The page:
That’s not going to buff out.
Beyond The Press
- The owner of a 2013 Tesla Model S was facing a $22,000 repair bill to fix a faulty battery.
- Instead, he teamed up with several YouTubers to strap the car with 66 pounds of explosives.
- The resulting videos have been seen a combined 5 million times.
For the first 900 miles, Tuomas Katainen says his modified 2013 Tesla Model S worked fine. Then, he said water leaks and error codes forced him to call a tow truck to take it in for repairs.
After about a month, the shop told him the faulty battery needed to be replaced at a cost of about $22,000. In addition to the hefty fee, the work would also need to be authorized by Tesla, which was reportedly not very enthusiastic about prior work that had been done on the car.
Rather than shell out half the cost of a new Tesla on fixing an old one, Katainen decided to do something different: he contacted some of his favorite YouTubers, including Lauri Vuohensilta of Hydraulic Press fame.
After removing the lithium-ion battery, motors, and other expensive components, the crew hauled the chassis out to an old quarry on the outskirts of Jaala, a remote village about two hours from Helsinki, Finland.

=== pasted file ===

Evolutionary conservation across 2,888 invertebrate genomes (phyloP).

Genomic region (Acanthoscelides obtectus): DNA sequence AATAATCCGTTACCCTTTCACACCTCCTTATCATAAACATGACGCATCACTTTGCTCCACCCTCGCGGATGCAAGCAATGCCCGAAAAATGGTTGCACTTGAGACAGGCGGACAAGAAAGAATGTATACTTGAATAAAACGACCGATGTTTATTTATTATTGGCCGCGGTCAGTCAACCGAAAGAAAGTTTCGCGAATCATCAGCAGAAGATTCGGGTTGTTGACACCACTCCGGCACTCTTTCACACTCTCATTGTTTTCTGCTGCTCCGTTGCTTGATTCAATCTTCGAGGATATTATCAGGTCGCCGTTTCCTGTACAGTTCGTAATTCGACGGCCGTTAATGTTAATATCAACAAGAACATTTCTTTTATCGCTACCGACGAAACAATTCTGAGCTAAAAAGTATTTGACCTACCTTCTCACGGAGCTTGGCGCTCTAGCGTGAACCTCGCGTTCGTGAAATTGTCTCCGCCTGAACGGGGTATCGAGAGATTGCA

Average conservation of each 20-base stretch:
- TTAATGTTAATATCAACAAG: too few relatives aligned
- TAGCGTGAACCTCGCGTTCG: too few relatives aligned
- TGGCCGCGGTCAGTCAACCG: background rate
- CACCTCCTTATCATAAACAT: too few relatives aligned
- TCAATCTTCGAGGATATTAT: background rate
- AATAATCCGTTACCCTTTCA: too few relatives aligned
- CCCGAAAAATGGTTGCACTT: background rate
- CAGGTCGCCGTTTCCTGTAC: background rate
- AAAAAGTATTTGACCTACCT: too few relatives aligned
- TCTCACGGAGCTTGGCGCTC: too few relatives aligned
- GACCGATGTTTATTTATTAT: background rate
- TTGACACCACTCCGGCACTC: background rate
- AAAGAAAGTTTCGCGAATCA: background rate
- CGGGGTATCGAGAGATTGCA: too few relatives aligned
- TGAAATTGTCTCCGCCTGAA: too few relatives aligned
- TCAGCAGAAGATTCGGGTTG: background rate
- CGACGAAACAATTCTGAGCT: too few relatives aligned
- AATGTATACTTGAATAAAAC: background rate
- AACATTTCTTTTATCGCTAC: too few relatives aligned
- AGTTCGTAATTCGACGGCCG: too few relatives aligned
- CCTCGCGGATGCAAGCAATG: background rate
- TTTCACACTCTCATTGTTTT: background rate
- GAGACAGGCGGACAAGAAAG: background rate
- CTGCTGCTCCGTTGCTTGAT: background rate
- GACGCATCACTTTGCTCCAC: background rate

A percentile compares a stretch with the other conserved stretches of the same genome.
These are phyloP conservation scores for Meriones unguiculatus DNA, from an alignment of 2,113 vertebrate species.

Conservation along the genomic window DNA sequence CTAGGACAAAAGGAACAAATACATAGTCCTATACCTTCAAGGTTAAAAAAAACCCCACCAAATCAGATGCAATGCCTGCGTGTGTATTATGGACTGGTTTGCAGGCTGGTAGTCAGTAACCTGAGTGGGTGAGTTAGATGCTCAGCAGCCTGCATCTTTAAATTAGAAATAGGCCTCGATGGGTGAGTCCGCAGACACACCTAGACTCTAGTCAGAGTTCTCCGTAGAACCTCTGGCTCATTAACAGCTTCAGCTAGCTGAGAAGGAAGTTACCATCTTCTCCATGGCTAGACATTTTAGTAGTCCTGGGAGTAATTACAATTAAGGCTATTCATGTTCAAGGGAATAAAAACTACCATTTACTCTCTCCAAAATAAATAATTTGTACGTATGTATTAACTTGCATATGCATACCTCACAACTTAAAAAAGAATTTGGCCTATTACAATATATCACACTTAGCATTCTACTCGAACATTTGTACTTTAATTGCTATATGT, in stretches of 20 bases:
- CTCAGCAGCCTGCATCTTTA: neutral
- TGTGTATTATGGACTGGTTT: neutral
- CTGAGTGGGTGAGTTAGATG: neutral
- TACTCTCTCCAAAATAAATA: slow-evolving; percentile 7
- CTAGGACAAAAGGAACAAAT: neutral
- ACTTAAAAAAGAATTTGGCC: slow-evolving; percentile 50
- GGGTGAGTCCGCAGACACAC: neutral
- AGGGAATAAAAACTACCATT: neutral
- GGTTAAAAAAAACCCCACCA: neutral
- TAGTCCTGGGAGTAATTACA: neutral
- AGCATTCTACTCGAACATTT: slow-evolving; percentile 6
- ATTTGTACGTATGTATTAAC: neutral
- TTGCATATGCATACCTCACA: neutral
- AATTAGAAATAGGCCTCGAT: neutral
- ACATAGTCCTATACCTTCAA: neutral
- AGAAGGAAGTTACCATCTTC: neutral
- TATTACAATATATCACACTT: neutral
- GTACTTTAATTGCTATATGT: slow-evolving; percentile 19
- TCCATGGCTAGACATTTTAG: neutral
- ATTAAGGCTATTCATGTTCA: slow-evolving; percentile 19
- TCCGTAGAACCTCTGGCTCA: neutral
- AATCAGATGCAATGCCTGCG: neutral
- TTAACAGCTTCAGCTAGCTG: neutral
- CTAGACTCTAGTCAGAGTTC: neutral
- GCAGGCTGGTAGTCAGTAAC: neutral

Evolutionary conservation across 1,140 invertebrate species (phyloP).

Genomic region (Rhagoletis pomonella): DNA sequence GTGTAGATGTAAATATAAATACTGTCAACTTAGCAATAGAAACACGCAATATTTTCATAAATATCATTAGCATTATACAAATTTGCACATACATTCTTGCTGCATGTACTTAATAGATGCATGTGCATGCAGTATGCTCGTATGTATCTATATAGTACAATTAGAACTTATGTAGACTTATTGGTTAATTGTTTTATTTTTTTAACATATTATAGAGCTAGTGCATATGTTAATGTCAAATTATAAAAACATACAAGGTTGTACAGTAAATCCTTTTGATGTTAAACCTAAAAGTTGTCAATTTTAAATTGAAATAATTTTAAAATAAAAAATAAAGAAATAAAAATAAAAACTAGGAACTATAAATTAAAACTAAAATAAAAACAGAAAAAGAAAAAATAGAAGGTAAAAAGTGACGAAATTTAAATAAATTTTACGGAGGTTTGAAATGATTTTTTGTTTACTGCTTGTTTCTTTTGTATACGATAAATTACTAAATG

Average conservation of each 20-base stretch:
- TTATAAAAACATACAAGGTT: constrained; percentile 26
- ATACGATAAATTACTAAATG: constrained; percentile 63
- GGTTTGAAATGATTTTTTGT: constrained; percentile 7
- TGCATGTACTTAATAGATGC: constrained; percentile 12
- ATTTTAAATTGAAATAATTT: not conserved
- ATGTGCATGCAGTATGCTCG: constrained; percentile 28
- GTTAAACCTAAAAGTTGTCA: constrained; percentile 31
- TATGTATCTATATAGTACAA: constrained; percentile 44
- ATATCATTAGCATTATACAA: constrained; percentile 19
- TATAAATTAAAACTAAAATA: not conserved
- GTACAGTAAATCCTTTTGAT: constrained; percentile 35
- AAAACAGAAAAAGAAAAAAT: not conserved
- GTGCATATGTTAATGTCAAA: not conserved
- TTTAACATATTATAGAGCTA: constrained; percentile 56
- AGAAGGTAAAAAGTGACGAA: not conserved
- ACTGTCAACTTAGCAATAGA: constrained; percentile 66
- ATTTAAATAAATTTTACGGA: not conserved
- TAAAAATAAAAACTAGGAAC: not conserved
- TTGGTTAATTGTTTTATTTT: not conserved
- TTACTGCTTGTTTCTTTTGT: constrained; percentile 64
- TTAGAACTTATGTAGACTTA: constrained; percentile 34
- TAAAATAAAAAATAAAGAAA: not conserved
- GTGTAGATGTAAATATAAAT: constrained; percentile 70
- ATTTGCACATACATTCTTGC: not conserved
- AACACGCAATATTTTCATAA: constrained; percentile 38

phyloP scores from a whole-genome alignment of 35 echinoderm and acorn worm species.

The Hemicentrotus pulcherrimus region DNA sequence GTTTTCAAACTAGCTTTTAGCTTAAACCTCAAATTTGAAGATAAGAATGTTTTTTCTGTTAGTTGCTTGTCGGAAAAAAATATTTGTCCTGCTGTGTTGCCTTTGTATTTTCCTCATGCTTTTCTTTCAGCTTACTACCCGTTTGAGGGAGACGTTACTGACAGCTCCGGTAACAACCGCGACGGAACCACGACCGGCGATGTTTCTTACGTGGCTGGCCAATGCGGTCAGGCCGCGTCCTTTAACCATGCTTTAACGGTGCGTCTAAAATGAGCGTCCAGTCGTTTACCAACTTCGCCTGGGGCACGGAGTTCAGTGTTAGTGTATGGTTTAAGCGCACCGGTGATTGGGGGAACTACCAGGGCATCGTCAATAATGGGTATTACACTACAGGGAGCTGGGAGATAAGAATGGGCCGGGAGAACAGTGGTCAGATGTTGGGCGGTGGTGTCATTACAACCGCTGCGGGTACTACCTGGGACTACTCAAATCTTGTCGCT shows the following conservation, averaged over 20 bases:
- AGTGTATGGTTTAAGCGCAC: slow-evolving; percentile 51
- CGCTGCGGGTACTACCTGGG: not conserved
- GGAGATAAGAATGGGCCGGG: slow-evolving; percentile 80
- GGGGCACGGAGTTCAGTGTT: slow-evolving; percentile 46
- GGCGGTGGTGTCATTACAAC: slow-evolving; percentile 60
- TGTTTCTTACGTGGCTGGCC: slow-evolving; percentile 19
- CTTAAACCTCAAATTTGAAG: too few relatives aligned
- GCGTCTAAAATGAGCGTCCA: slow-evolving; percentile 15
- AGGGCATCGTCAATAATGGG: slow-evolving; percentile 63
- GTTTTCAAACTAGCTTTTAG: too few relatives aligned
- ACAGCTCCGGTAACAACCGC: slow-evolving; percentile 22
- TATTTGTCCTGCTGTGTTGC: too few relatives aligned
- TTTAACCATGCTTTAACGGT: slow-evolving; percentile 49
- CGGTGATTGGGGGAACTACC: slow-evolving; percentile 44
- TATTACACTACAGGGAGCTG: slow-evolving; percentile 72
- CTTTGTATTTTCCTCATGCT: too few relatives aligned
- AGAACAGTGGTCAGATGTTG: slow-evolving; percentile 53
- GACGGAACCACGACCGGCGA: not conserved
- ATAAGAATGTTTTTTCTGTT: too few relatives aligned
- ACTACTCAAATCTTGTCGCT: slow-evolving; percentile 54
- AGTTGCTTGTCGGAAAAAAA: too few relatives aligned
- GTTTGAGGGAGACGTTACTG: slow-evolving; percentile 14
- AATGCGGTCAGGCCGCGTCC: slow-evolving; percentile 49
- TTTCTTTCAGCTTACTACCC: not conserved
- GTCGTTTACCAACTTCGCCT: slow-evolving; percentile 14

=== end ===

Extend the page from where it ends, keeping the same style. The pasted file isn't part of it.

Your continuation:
On location, the demolition experts from the Pommijätkät (Bomb Dudes) YouTube channel strapped 66 pounds of high explosives to the car and surrounded the area with slow-motion cameras.
As they were finishing the setup, a helicopter swooped in and dropped a mannequin with the face of Tesla CEO Elon Musk, which they strapped into the driver’s seat of the doomed sedan.
The crowd retreated to a blast shelter where Katainen was given the honor of pressing the button and sending his former ride to vehicular Valhalla.
In the video, a charge can be seen racing along the detonation cord, setting off a series of blasting caps that break the windshield and loosen several body panels.
Then, after a short pause, the 14 hotdog-shaped charges erupt into a blinding ball of fire, sending a massive shockwave rippling out from the car.
A drone flying through the cloud of shrapnel and smoke shows a gray and black smudge where the car used to be.
The standard warranty on a Model S covers eight years or 150,000 miles, but may be voided if the battery is opened or serviced by anyone not authorized by Tesla. The warranty does not cover “damage resulting from intentional actions,” like blowing the car up for a YouTube video.